How to Use Spotting Scopes for Hunting

How to Use Spotting Scopes for Hunting

Spotting scopes are vital for hunting open country where they have several important functions.

When I’m glassing big spaces with my 10x binoculars, I’ll make a mental note of any areas that I couldn’t quite pick apart to my satisfaction. These might include thick patches of cover, shaded areas beneath rocky overhangs or downed trees, or just interesting shapes that are hard to discern with my binoculars.

When I’m done with my initial scan, I’ll bust out my spotter and give these areas a careful, up-close examination. The second great benefit of having a spotting scope is that you can analyze critters that you’ve already located. This is especially important when you’re dealing with legal size and sex restrictions.

When I’m hunting for does, either at the request of a landowner who doesn’t want to kill his young bucks or because I have an antlerless-only deer tag, I use my spotting scopes to make sure that I’m not mistaking a small spike horn buck for a doe.  When it comes to hunting mountain sheep and moose, a spotter is great for determining whether or not an animal is of legal size.

In much of the West, bighorn sheep need to reach ¾ curl size in order to be legal. In Alaska, moose usually need to have either 3 or 4 brow tines , or a 50-inch overall spread to be legal. In these situations, you want all the eye-power you can get. The difference between having a spotting scope or not can be the difference between having a dead animal or going home empty-handed.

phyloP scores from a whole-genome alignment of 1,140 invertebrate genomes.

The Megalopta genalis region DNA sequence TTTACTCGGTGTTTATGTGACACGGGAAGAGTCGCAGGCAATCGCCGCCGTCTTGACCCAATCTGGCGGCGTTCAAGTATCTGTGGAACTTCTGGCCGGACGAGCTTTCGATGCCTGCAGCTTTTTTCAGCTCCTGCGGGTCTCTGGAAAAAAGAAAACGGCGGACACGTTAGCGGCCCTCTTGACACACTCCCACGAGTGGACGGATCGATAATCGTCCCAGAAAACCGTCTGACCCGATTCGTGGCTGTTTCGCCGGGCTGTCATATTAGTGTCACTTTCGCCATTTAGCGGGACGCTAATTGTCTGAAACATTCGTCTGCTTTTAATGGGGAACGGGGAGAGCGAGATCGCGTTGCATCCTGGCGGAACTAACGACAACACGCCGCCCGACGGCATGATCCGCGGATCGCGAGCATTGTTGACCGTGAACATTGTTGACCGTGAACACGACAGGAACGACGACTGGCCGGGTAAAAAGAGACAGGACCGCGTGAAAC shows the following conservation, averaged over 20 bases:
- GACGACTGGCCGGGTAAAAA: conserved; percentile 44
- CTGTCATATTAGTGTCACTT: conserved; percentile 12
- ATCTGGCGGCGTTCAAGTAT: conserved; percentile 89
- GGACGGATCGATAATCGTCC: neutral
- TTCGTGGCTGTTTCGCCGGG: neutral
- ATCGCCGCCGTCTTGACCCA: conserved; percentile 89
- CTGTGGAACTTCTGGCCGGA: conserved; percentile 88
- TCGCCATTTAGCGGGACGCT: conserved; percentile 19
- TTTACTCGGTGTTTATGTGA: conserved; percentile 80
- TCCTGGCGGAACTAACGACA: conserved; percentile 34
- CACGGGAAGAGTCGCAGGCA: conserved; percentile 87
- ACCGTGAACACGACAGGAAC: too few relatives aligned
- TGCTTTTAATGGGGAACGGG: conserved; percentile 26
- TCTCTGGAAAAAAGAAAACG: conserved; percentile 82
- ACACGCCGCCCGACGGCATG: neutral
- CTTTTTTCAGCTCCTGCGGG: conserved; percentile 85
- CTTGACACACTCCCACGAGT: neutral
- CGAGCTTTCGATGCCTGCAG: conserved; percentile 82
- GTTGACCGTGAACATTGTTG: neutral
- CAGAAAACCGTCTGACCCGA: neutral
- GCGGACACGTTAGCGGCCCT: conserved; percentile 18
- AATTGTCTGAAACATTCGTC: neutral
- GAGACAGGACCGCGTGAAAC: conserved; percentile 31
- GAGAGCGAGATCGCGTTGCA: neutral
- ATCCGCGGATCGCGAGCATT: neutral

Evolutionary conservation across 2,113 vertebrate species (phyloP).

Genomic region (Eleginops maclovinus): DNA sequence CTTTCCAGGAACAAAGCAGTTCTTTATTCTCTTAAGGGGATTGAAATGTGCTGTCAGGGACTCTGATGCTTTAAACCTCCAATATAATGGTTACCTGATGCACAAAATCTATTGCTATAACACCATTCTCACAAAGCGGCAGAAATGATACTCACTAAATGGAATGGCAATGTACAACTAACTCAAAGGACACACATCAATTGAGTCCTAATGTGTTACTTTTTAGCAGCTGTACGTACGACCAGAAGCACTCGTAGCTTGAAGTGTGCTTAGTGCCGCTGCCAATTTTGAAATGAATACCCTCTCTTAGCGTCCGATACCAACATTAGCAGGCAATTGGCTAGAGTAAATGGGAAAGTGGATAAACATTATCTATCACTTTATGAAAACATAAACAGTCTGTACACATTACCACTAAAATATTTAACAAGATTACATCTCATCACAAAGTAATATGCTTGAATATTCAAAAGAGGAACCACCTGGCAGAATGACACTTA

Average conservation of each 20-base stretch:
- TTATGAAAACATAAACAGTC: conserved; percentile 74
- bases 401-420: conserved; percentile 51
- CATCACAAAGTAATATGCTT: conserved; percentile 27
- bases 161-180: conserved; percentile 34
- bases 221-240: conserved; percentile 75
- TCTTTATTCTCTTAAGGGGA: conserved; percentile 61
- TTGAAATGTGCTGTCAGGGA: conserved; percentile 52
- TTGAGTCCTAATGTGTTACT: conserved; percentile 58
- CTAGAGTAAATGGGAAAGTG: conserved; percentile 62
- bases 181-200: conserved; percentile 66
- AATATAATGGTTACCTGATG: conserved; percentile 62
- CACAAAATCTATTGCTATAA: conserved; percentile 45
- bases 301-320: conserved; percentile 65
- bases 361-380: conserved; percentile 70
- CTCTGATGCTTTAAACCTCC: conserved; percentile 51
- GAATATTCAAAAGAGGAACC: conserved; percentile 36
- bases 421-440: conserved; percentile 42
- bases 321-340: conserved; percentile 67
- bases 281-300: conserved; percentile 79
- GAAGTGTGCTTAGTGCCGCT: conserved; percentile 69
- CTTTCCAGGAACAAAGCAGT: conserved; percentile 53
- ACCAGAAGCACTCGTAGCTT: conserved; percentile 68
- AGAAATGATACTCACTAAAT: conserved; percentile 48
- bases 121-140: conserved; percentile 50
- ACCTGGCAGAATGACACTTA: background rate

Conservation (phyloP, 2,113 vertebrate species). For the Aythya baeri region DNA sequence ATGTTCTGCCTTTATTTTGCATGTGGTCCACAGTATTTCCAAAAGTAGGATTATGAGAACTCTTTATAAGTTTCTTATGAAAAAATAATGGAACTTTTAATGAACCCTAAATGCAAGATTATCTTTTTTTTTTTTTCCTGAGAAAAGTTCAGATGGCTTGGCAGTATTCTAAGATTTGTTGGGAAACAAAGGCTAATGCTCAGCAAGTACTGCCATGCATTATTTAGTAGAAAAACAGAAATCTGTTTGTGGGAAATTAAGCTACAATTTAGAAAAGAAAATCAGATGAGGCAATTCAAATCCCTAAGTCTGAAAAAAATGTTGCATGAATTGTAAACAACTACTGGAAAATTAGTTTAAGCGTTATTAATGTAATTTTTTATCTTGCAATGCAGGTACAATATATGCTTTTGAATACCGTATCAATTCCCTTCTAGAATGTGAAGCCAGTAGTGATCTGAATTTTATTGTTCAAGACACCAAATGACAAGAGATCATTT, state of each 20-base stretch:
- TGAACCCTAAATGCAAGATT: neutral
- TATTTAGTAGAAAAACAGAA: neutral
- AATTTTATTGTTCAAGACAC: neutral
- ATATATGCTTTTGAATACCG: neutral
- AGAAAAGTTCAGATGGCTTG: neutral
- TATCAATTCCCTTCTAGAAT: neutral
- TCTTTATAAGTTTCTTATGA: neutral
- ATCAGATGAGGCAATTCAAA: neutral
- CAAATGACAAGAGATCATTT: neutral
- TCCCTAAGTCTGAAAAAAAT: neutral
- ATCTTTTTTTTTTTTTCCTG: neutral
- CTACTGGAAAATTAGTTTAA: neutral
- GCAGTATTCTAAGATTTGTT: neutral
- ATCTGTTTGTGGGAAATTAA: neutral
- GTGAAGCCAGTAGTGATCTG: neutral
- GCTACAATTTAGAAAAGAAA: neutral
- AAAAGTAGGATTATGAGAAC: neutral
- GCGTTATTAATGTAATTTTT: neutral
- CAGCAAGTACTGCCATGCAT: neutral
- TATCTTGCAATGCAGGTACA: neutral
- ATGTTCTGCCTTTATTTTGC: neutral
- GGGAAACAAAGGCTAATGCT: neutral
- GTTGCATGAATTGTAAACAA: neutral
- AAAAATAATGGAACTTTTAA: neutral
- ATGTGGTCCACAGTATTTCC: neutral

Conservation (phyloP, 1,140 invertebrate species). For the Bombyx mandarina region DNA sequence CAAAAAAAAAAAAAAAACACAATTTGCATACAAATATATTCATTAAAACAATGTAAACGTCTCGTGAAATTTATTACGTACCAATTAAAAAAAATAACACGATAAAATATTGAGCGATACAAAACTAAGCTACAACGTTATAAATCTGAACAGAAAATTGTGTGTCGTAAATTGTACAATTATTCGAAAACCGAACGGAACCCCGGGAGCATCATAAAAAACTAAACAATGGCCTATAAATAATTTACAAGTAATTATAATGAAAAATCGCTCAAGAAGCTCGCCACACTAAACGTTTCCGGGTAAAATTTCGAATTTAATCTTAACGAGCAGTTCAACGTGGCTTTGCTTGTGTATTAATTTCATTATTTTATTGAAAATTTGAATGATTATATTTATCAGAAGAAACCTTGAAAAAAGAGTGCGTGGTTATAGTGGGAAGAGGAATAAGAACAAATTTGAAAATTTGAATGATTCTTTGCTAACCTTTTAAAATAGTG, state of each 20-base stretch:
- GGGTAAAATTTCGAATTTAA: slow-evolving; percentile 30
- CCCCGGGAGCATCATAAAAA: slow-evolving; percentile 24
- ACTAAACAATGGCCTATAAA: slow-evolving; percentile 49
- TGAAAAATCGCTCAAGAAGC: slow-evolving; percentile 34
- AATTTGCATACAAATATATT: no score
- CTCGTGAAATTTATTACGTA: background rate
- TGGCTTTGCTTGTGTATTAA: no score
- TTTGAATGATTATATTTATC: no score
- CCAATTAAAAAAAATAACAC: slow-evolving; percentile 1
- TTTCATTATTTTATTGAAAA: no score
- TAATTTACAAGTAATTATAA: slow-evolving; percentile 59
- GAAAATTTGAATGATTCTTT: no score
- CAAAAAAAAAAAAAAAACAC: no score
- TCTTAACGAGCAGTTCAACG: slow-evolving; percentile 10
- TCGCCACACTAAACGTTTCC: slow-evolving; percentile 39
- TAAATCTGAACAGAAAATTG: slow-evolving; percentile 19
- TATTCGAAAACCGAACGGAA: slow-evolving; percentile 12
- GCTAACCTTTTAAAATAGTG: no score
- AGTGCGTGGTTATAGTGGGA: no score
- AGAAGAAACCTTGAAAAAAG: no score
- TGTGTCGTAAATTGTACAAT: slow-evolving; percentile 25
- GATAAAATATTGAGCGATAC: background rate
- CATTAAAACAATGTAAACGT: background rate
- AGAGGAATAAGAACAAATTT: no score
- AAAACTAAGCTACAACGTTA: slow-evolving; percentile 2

When selecting a spotting scope, you should weigh your concerns about image quality against your concerns about portability. If you’re strictly a long-range backpack hunter who humps into the Brooks Range, get a spotting scope that weighs around two or three pounds with an objective lens not greater than 60mm and variable magnification of approximately 10x-30x.

If you’re a truck hunter who prowls the wide-open expanses of the Texas Panhandle, an 85mm scope weighing seven pounds with variable magnification of 20x – 60 x will suit you just fine. If you’re looking for a single scope that can do it all, it’s hard to beat a 65mm spotting scope with variable magnification of about 15x – 45 x. In truth, most spotting scopes, even the highest quality ones, have a distorted image at their highest magnification settings.

Feature image by Matt Jones Photography.

Solitude Vest (40% Off!)
Save this product
First Lite

Dead silent and feature-rich, the Men's Solitude Insulated Vest is a versatile option for the dedicated tree stand hunter in the first half of the season.

Dirtbag Duffle
Save this product
First Lite

Whether you toss it in the back of a pickup, strap it to an ATV, pack it in a floatplane, or carry it through an airport, the First Lite Dirtbag Duffle is your new favorite travel companion.

Flex Field Belt
Save this product
First Lite

This is not your standard nylon webbing belt. Heavy-duty stretch is woven into the durable nylon webbing, allowing the belt to flex with you while crouching on a hillside or stepping over deadfall. 

Moonlite Reclining Camp Chair
Save this product

An ultralight reclining chair built for the backcountry with oversized tubes and forged aluminum hubs for exceptional strength and stability.

Get the latest in your inbox
Subscribe to our newsletters to receive regular emails with hand-picked content, gear recommendations, and special deals.
Our picks for the week's best content and gear
For the whitetail obsessed, with Mark Kenyon
Redefining our connection to food, with Danielle Prewett
Your one-stop for everything waterfowl, with Sean Weaver
Get out on the water with the MeatEater Fishing crew
Technical hunting apparel
Purpose-built accessories for hunting and fishing
Quality elk, turkey, waterfowl, and deer calls
Save this article